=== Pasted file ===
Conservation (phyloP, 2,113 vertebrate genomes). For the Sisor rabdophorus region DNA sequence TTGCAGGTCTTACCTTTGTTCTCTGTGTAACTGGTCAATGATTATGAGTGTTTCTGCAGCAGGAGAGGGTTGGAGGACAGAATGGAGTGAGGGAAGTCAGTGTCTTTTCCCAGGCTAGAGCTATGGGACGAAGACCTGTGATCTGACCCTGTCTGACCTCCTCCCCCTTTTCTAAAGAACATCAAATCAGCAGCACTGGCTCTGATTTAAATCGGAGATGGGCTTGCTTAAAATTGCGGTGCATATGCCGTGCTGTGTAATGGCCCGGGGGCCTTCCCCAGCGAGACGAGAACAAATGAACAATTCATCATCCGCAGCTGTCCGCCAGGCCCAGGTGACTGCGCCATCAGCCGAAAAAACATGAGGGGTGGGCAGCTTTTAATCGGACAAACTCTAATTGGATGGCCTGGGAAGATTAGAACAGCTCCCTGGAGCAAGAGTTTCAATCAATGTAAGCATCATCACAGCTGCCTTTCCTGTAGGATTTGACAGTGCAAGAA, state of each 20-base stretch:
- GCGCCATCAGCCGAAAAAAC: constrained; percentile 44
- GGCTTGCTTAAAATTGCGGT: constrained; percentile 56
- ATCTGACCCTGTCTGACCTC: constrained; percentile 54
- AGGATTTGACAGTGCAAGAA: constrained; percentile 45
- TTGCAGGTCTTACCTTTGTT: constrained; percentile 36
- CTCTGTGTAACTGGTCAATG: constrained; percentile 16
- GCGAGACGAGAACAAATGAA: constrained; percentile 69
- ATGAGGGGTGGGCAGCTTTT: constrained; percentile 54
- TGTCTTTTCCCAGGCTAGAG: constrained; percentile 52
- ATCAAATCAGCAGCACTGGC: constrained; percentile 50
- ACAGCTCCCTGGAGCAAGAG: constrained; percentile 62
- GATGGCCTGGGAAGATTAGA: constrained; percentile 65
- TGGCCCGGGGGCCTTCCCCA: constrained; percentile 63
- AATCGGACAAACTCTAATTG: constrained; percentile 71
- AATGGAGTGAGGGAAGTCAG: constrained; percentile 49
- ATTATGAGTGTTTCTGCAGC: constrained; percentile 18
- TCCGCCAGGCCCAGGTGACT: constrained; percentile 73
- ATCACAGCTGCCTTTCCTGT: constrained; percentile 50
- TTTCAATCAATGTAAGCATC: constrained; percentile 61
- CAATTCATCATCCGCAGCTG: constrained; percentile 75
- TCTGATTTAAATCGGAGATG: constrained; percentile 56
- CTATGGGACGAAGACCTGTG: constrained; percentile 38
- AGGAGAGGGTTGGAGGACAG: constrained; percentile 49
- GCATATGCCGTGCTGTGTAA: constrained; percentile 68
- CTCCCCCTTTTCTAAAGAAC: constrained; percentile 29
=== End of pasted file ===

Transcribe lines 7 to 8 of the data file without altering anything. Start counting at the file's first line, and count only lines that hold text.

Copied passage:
- CTCTGTGTAACTGGTCAATG: constrained; percentile 16
- GCGAGACGAGAACAAATGAA: constrained; percentile 69